Israel is an easy country to get around compared to most. It takes under 5 hours to drive from northern Nahariya to southern Eilat. Explore the north with our Nazareth and Galilee tour, or head south with a Petra tour from Eilat. Although it’s relatively easy to drive along well-kept highways, you may decide public transport is a better option for you. You’ll be pleased to know that you can travel throughout Israel by bus, sherut (shared minibus/taxi) air, taxi, and by rail too! All these transport methods are relatively cheap to use. This means you can admire scenic landscapes of Israel while someone else does the hard work! See the best travel experiences in Israel and our 7 day Israel itinerary for ideas on where to go.
Israeli Intercity bus services are the quickest (and sometimes the cheapest) way to travel between major cities. They have frequent departures from Tel Aviv, Haifa and Jerusalem. Several bus companies operate throughout Israel including, but not limited to, Egged, Dan, Afikim, Metropoline, Kavim and Nateev Express. All tickets have been moved to electronic travel cards knows as a Rav Kav. You can purchase these at the airport and most convenience stores. Buses in Israel are easy to use, especially with new apps. Moovit is our favorite, and available in a number of languages.
Nateev Express: www.nateevexpress.com
Travelling by Sherut is a handy, and often sociable way to get around Israel. These shared taxi vehicles usually minibuses carry up to 10-13 people and operate on a fixed price per route basis. They don’t have set stops the way buses do. If you’d like to get off, just let the driver know and jump off! They often travel main routes through cities and even from city to city. If you’re going between cities, the bus likely won’t leave until it’s full. Most sherut services operate 24 hours a day, 7 days a week. Often they are the only way to get around Israel during Shabbat and Jewish holidays, apart from driving.
There are many airports in Israel, but the main international airport is Ben Gurion Airport just outside Tel Aviv. Other airports in Haifa and Eilat are predominantly domestic airports. The most popular domestic flight route is from Ben Gurion Airport to southern seaside resort Eilat which takes around 45 minutes, as opposed to 3.5 hours driving. There are several non-stop flights per week and prices of tickets can be relatively cheap if you book in advance. Eilat also offers easy access to Petra in Jordan and the Red Sea resort of Aqaba if you’re planning a traveling holiday. Check them out on our 2 day Petra and Wadi Rum tour or our 4 day highlights of Jordan tour.
It’s possible to travel throughout Israel by train. The country now operates a convenient network of services linking major cities. There are four stations in Tel Aviv, with some offering a new high-speed train service to and from Jerusalem via Ben Gurion International Airport. The journey time is less than an hour and a single ticket price is around $5-6 USD. Tel Aviv also offers train routes to Akko, Haifa, Beer Sheva, and Nahariya in northern Israel. Please be advised though, trains do not operate during Shabbat, between sunset on Friday and sunset on Saturday. Brand new rail networks and local enhancements are also planned for further cities in Israel in the coming years.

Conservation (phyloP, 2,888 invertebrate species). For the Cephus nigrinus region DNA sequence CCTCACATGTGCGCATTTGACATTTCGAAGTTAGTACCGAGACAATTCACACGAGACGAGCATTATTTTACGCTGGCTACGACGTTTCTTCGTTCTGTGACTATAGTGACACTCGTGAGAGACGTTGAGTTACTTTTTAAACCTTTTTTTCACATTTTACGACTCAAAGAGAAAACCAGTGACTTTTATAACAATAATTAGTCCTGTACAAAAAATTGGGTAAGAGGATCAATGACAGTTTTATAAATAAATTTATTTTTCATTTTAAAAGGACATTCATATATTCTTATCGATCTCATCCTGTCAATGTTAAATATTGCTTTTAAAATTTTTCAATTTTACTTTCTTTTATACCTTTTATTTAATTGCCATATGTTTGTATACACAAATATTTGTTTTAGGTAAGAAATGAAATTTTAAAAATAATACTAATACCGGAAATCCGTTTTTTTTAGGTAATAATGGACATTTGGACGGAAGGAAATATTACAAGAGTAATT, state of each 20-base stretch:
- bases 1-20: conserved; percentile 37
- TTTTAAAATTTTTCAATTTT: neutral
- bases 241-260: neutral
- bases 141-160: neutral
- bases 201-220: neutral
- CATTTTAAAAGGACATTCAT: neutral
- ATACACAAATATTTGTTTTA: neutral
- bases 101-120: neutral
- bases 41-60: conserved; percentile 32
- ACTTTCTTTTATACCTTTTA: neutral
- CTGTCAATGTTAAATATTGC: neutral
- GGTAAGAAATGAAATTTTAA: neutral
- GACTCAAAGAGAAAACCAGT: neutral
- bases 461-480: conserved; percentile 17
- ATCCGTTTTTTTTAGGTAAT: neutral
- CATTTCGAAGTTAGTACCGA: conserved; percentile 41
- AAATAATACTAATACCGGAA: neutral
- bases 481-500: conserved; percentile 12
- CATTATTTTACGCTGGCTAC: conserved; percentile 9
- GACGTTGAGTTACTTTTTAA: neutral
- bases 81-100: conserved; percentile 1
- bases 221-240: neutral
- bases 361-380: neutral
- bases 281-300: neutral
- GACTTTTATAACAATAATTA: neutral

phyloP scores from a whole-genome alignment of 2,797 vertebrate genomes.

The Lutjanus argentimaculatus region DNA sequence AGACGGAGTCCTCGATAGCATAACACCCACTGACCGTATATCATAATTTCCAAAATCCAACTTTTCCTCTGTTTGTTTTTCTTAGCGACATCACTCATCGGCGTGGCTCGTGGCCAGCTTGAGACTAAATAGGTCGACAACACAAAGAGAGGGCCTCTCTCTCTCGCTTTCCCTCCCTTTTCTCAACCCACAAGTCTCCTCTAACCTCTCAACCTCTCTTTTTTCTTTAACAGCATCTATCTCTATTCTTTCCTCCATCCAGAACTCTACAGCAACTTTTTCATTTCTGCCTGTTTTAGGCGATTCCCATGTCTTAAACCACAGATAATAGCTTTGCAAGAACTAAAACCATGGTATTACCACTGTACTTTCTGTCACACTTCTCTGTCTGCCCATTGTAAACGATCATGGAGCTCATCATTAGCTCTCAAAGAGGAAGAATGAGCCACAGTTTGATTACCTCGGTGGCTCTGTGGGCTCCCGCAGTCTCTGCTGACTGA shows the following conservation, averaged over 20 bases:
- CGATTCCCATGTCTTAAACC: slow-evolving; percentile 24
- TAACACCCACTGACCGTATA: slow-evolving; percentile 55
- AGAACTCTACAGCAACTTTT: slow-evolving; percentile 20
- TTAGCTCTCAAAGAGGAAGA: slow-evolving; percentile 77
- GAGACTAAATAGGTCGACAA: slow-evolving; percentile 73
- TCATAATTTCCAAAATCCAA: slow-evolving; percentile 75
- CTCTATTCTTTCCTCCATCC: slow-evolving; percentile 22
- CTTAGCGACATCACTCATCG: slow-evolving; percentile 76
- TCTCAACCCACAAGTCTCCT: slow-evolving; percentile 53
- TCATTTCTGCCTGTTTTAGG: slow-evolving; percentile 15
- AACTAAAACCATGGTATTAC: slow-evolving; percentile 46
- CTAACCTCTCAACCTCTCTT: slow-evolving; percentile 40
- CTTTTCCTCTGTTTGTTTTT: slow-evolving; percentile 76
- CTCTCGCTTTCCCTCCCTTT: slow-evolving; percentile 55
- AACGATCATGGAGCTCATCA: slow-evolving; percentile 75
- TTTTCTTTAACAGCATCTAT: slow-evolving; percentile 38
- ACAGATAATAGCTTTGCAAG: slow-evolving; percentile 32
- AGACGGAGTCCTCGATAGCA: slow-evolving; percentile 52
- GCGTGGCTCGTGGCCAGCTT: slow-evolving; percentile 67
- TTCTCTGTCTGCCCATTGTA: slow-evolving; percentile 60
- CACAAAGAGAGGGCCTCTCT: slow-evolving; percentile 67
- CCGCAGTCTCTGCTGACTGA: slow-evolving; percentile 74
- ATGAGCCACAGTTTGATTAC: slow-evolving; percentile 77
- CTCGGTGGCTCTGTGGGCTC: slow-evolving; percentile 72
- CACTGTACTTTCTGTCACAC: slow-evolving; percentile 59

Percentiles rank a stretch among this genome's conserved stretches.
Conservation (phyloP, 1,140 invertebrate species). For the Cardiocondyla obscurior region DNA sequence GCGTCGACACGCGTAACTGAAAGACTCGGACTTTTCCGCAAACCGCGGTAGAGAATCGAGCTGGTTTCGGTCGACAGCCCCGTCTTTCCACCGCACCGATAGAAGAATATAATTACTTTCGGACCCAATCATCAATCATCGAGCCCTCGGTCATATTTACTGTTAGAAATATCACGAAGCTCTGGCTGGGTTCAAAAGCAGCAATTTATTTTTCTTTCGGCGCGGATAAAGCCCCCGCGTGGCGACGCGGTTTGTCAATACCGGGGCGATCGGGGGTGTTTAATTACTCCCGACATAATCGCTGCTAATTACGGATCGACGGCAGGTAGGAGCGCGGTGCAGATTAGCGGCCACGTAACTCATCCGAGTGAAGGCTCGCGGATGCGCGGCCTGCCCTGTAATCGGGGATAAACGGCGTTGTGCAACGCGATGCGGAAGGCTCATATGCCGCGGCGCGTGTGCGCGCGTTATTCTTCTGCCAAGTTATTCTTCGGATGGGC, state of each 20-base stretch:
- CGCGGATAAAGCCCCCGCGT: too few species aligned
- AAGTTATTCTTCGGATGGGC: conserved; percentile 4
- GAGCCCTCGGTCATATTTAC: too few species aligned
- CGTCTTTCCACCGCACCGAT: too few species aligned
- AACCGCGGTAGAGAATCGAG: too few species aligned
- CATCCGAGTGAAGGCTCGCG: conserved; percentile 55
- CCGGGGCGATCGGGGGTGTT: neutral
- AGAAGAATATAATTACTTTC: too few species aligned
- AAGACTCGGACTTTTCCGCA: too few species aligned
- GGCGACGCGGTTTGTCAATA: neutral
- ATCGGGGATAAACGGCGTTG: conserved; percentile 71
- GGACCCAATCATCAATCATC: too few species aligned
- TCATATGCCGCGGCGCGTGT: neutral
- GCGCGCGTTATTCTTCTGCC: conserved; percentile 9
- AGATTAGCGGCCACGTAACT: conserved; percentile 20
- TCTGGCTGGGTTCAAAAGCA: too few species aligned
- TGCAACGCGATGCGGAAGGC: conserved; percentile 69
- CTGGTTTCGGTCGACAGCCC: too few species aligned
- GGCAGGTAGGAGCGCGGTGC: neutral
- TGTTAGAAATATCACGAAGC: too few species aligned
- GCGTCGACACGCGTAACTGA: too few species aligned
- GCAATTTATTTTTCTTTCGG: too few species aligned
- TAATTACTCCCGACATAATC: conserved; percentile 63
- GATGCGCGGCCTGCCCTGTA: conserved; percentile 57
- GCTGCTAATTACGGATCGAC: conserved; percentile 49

In most major Israeli cities, a car is a hindrance rather than a joy to drive, as parking can be difficult especially in places like Tel Aviv and Jerusalem. We can help you with a guide to travel between Tel Aviv and Jerusalem. If you wish to explore Israel’s picturesque countryside and historic towns, a car is essential. Car rental can be reasonably priced at around $200 per week for an economical 3-door vehicle. Many major car rental agencies can be found in Israel including Avis, Hertz, and Europcar. You can collect vehicles either from the airports or a local city office.
Vehicles travel on the right-hand side of the road and seatbelts are compulsory for all drivers and passengers. Most road signs are written in English and Hebrew so you won’t get lost, and there are major highways which can transport you effortlessly from city to city. The country has 3 toll roads, Route 6, Fast Lane and Carmel Tunnels. If you are travelling along these roads you will need to make payments by cash or credit card or via the toll website.
Travelling by private taxi can be convenient, but always remember to confirm prices before you travel, the same as in any country, to avoid any unpleasant surprises. You can ask for a flat fee rate or use the metered system in the vehicle. Rates can vary during the day, for example if you’re travelling between 9pm and 5.30am or during Shabbat or Jewish holidays you can expect to pay 25% more for your journey.
Many locals now use an app to order their taxi and pay the fixed fare in advance- this app is called GetTaxi. This is a great idea as it confirms the price prior to your journey – especially good if you are travelling longer distances. It’s not compulsory to tip taxi drivers in Israel, but a 10% tip is common.